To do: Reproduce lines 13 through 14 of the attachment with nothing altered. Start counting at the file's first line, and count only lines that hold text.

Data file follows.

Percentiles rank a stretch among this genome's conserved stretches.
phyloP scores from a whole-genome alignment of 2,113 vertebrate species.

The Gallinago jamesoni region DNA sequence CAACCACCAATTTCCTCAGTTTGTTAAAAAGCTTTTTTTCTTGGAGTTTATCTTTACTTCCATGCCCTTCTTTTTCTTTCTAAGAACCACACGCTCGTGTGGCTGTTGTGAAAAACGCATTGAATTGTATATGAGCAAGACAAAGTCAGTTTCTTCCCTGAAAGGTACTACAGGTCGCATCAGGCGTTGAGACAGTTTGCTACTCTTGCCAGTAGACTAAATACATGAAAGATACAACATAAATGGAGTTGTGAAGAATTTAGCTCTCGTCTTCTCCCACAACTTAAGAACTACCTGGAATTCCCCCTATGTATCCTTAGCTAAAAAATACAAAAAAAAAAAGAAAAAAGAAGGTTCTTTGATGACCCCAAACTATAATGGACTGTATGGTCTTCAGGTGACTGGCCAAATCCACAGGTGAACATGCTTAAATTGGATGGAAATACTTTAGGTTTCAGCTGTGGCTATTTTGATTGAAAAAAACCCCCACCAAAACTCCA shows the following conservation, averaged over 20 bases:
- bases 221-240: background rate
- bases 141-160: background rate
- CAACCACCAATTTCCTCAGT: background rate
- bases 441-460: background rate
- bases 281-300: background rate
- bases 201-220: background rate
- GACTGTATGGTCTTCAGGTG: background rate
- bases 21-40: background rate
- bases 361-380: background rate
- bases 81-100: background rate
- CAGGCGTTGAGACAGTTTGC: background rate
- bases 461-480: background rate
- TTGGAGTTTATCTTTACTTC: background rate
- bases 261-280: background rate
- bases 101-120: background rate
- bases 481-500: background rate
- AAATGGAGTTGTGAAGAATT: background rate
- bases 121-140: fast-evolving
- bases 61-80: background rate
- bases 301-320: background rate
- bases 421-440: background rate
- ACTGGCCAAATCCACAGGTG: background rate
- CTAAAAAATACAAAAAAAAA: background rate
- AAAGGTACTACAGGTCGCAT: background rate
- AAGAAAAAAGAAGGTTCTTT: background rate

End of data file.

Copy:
- bases 81-100: background rate
- CAGGCGTTGAGACAGTTTGC: background rate